Operation Bagration

File:Soviet Lieutenant-General Mikhail Aleksandrovich Enshin.jpg

Postwar photo of Maj. Gen. M. A. Enshin

In February the division was transferred to the 19th Rifle Corps of 50th Army in the renamed 1st Belorussian Front. On March 6, Senior Sergeant Stepan Lavrentevich Ushakov, commander of the 1210th Rifle Regiment's reconnaissance platoon, became the division's first Hero of the Soviet Union for his exploits on scouting missions and for his score of 400 kills as a sniper. (Medal No. 3965)[14] In April, 19th Corps and 50th Army were reassigned to 2nd Belorussian Front. In the planning for the summer offensive, 2nd Belorussian Front would take a secondary role holding the German 4th Army in place while it was encircled from the north and south. When the main offensive began on the morning of June 23 50th Army was spread over a sector 75km wide. On the next morning the 19th Corps penetrated the defenses of the 267th Infantry at Ludchitsa, but by 1100 hrs. the attack had been contained.[15] On the 25th General Dalmatov handed his command over to Maj. Gen. Mikhail Aleksandrovich Enshin, who would remain in command for the duration; at the same time Dalmatov took over Enshin's former command, the 307th Rifle Division. During these days the pace of the offensive picked up and elements of 50th Army reached and forced the Dniepr, in recognition of which the personnel of the 362nd were given a battle honor apparently more to their liking:

"SHKLOV... By order of the Supreme High Command, units that distinguished themselves during the crossing of the Dniepr and the capture of the cities of Mogilev, Shklov and Bykhov are given the names of Upper Dniepr and Mogilev... 362nd Rifle Division (Major General Enshin, Mikhail Aleksandrovich)... By order of the Supreme High Command of June 28, 1944, and a commendation in Moscow, the troops who took part in the battles for the crossing of the Dniepr and for the liberation of Shklov and other cities are given a salute of 20 artillery volleys from 224 guns.[16]

On the following day, elements of the 362nd and 380th Rifle Divisions, along with three anti-tank artillery regiments, two Guards Mortar regiments, a mortar regiment, two sapper battalions and two truck battalions, were formed into the forward detachments of 50th Army with orders to seize a bridgehead over the Berezina River.[17] On July 1, 19th Corps crossed the Berezina north of Brodets in the wake of these advance troops; following this, 50th Army cut off the escape of the broken German 4th Army between Berezino and Chervin, and then headed for Minsk.[18]

Later in July the 19th Corps was transferred to 33rd Army in 3rd Belorussian Front; the division would remain in this Army for the duration of the war. In August it was shifted to the 62nd Rifle Corps, where it would also remain for the duration.[19]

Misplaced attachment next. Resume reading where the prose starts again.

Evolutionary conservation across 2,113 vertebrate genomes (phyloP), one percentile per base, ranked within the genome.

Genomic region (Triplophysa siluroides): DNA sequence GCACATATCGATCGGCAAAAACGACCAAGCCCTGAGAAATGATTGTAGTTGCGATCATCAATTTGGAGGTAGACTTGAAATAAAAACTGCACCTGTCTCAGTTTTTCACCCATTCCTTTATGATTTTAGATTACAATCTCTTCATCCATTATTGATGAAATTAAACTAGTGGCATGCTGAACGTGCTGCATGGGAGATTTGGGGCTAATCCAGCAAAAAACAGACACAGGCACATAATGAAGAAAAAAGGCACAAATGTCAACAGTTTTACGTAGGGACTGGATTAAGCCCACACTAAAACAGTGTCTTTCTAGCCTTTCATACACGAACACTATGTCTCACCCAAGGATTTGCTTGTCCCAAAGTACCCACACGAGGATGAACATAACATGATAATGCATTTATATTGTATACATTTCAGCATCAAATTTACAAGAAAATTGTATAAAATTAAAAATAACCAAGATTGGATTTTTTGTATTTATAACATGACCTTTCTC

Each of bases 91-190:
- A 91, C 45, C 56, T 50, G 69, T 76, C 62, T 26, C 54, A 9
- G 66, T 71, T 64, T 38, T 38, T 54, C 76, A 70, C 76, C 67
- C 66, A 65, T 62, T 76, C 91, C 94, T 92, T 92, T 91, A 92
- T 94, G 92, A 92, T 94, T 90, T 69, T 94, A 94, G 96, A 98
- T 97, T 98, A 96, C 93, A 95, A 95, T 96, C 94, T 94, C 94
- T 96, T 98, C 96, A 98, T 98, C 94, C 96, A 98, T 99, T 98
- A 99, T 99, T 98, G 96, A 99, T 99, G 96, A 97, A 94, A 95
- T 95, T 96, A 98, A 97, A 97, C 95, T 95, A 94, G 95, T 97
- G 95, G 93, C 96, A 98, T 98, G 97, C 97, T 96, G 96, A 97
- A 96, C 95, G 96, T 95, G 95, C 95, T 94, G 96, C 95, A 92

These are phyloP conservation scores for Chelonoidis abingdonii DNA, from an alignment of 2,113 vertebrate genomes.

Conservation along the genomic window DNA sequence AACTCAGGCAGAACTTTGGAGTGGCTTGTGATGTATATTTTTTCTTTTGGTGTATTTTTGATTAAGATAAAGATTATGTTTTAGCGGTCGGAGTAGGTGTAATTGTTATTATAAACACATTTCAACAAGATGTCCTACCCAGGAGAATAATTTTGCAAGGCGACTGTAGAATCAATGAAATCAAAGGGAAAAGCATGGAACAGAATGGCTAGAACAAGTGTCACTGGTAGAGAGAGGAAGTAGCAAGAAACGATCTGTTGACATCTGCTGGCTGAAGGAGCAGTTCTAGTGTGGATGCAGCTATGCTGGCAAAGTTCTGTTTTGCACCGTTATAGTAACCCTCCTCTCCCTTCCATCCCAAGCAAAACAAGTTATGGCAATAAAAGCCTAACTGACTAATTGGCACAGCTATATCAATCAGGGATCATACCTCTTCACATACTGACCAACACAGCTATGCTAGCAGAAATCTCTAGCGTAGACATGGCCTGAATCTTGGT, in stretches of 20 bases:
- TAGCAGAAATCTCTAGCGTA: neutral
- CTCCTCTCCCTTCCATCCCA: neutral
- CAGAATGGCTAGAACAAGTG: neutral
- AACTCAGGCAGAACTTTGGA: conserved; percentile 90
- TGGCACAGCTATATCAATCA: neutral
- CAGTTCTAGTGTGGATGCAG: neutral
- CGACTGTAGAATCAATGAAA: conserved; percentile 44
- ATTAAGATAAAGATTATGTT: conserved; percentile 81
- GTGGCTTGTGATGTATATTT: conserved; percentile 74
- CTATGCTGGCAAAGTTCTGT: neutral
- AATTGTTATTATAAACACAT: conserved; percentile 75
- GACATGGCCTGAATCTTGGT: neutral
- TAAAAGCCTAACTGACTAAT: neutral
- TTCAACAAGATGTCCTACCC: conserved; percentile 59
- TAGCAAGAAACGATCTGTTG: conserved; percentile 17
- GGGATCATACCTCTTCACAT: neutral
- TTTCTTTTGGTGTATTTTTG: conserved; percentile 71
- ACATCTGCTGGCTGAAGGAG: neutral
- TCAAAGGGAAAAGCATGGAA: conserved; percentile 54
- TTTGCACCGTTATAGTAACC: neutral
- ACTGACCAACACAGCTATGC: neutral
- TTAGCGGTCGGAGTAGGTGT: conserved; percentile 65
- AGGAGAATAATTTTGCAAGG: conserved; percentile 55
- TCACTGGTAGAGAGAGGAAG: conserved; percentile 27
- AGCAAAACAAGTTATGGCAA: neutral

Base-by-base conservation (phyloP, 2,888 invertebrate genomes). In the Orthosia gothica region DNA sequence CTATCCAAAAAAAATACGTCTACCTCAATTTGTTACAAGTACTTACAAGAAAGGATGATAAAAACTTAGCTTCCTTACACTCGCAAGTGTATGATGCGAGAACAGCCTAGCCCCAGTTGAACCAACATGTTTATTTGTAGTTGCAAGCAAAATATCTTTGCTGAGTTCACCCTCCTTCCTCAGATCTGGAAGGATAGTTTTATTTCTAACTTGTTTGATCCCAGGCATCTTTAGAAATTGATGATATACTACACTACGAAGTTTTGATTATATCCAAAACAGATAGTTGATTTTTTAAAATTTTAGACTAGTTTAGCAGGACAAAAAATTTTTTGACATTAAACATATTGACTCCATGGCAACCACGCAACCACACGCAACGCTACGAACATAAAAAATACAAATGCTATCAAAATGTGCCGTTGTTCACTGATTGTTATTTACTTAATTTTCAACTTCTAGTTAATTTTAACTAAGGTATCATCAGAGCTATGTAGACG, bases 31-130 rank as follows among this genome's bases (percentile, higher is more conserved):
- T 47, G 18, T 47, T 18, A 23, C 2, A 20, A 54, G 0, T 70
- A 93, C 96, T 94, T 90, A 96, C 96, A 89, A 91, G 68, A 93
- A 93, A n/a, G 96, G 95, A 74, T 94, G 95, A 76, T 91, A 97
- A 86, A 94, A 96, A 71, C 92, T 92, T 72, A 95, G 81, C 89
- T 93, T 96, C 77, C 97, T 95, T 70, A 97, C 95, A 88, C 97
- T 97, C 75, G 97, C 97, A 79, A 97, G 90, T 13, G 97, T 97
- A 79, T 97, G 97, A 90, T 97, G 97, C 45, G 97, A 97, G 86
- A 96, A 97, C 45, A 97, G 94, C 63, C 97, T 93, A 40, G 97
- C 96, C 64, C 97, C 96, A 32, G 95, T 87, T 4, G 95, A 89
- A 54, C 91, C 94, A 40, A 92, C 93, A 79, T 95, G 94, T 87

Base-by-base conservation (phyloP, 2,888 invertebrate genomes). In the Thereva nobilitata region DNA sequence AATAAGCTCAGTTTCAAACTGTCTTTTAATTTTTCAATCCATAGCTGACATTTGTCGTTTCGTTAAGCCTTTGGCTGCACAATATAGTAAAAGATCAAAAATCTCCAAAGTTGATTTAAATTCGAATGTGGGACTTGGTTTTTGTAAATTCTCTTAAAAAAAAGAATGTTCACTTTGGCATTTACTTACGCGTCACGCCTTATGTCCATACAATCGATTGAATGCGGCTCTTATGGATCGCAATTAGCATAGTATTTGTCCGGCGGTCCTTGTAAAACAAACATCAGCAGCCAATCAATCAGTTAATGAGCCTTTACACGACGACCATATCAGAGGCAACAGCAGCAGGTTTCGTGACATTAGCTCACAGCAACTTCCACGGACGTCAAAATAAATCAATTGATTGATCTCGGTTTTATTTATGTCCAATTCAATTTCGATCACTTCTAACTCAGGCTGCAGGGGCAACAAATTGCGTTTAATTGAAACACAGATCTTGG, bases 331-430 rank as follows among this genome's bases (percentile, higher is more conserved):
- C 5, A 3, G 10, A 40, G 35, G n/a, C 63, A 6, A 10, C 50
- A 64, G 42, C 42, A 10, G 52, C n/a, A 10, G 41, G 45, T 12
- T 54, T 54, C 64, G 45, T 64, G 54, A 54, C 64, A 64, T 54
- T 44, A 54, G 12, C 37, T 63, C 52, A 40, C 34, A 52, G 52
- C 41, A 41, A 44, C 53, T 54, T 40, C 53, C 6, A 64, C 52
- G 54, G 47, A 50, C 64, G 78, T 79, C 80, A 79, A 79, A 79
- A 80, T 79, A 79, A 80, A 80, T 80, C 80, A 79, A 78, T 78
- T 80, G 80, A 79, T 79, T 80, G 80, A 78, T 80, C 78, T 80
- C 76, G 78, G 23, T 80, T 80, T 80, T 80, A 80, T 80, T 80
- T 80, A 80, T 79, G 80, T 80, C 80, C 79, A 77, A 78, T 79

Into Germany

During much of September the 33rd Army was in the Reserve of the Supreme High Command before being reassigned to 1st Belorussian Front in October, where it would remain for the duration.[20] On April 6, 1945, General Enshin was recognized as a Hero of the Soviet Union (Medal No. 6443).[21] At the start of the Berlin offensive in the same month 33rd Army was deployed along the east bank of the Oder River from a bridgehead south of Frankfurt-on-Oder and along the east bank of the Neisse River; in all, a 64km front with nearly all its forces concentrated on a 3km sector from Zsetznow to Lossow and another 3.5km sector between Brieskow and Wisenau. The 362nd was in the first echelon of 62nd Corps. 33rd Army began its attack at 0615 hrs., following a 30-minute artillery preparation. During the course of the day it advanced 4-6km through wooded and swampy terrain and broke through all of the first and most of the second German defense lines. By the end of the day the 62nd Corps had reached a line from 1.5km west of Brieskow to Unter Lindow to Rautenkrantz. On April 18 the offensive was resumed at 1050 hrs, after an artillery preparation of 20 minutes, and the Corps advanced another 2km, capturing height 71.0 and the eastern slopes of height 74.8. By the end of April 21, 62nd Corps had reached the Oder-Spree Canal.[22]


When the war ended, the division held the official name of 362nd Rifle, Upper Dniepr, Order of the Red Banner, Order of Suvorov, Order of Kutuzov Division (in Russian: 362-я стрелковая Верхнеднепровская Краснознамённая орденов Суворова и Кутузова дивизия). According to STAVKA Order No. 11095 of May 29, 1945, part 6, the 362nd is listed as one of the rifle divisions to be "disbanded in place".[23] It was disbanded in Germany in accordance with the directive during the summer of 1945.[24]



  1. Walter S. Dunn, Jr., Stalin's Keys to Victory, Stackpole Books, Mechanicsburg, PA, 2006, p. 79
  2. A typo in Commanders of Corps and Divisions gives his assignment date as January 10, 1941.
  3. Charles C. Sharp, "Red Tide", Soviet Rifle Divisions Formed From June to December 1941, Soviet Order of Battle World War II, Vol. IX, Nafziger, 1996, p. 94
  4. David M. Glantz, Zhukov's Greatest Defeat, University Press of Kansas, Lawrence, KS, 1999, pp. 62-63, 210, 288
  5. Svetlana Gerasimova, The Rzhev Slaughterhouse, Helion & Co., Ltd., Solihull, UK, 2013, p. 221
  6. Gerasimova, Rzhev Slaughterhouse, p. 132
  7. Glantz, After Stalingrad, Helion & Co., Ltd., Solihull, UK, 2011, p. 433
  8. Combat Composition of the Soviet Army, 1943, p. 189
  9. Affairs Directorate of the Ministry of Defense of the Soviet Union 1967, p. 204.
  10. Glantz, Battle for Belorussia, University Press of Kansas, Lawrence, KS, 2016, p. 27
  11. Gen. A.V. Gorbatov, quoted in Glantz, Belorussia, p. 202
  12. Glantz, Belorussia, pp. 200-02
  13. Glantz, Belorussia, pp. 405-16
  14. Retrieved October 25, 2018.
  15. Dunn, Jr., Soviet Blitzkrieg, Stackpole Books, Mechanicsburg, PA, 2008, pp. 163-65, 168
  16. Retrieved October 25, 2018.
  17. Soviet General Staff, Operation Bagration, ed. & trans. R.W. Harrision, Helion & Co., Ltd., Solihull, UK, 2016, Kindle ed., vol. 2, pt. 1, ch. 4
  18. Dunn, Jr., Blitzkrieg, p. 176
  19. Combat Composition of the Soviet Army, 1944, pp. 220, 252
  20. Sharp, "Red Tide", p. 94
  21. Retrieved October 25, 2018.
  22. Soviet General Staff, The Berlin Operation, 1945, ed. and trans. by R.W. Harrison, Helion & Co., Ltd., Solihull, UK, 2016, Kindle ed., ch. 11, 12. Note this source at one point mis-numbers the 362nd as the 363rd.
  23. Stavka Order No. 11095
  24. Feskov et al 2013, pp. 380–381